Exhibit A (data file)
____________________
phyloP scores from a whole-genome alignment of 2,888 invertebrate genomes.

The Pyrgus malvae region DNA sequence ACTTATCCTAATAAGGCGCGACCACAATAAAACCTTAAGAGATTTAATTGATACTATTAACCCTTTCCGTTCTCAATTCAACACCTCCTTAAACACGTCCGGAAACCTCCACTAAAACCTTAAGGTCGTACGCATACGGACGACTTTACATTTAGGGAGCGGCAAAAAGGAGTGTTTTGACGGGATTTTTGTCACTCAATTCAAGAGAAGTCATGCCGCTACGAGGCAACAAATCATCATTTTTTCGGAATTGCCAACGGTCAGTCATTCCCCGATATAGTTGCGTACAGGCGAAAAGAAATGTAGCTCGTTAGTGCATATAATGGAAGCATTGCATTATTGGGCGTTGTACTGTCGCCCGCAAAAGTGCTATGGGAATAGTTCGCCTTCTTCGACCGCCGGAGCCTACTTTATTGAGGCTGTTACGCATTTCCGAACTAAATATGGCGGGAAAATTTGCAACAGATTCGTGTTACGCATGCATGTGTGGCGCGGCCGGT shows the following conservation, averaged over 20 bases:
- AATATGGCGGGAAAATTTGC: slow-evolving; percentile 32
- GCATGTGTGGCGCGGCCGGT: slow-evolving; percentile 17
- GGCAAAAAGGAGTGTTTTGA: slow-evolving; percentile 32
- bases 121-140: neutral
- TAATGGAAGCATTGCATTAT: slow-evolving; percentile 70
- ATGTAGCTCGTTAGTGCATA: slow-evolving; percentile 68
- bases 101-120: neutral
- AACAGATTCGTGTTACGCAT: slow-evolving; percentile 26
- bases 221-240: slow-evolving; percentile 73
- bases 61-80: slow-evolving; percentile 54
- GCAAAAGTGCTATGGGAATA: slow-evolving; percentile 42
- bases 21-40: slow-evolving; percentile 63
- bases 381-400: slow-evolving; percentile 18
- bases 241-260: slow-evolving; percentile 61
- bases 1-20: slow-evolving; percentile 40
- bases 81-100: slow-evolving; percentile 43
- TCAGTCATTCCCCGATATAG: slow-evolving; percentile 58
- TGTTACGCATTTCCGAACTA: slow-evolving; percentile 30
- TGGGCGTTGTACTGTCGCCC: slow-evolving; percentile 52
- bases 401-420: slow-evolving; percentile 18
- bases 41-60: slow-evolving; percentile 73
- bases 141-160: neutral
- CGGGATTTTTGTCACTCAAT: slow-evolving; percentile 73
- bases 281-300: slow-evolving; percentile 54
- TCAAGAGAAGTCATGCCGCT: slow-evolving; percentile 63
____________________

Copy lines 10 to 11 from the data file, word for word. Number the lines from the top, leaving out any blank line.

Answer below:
- AACAGATTCGTGTTACGCAT: slow-evolving; percentile 26
- bases 221-240: slow-evolving; percentile 73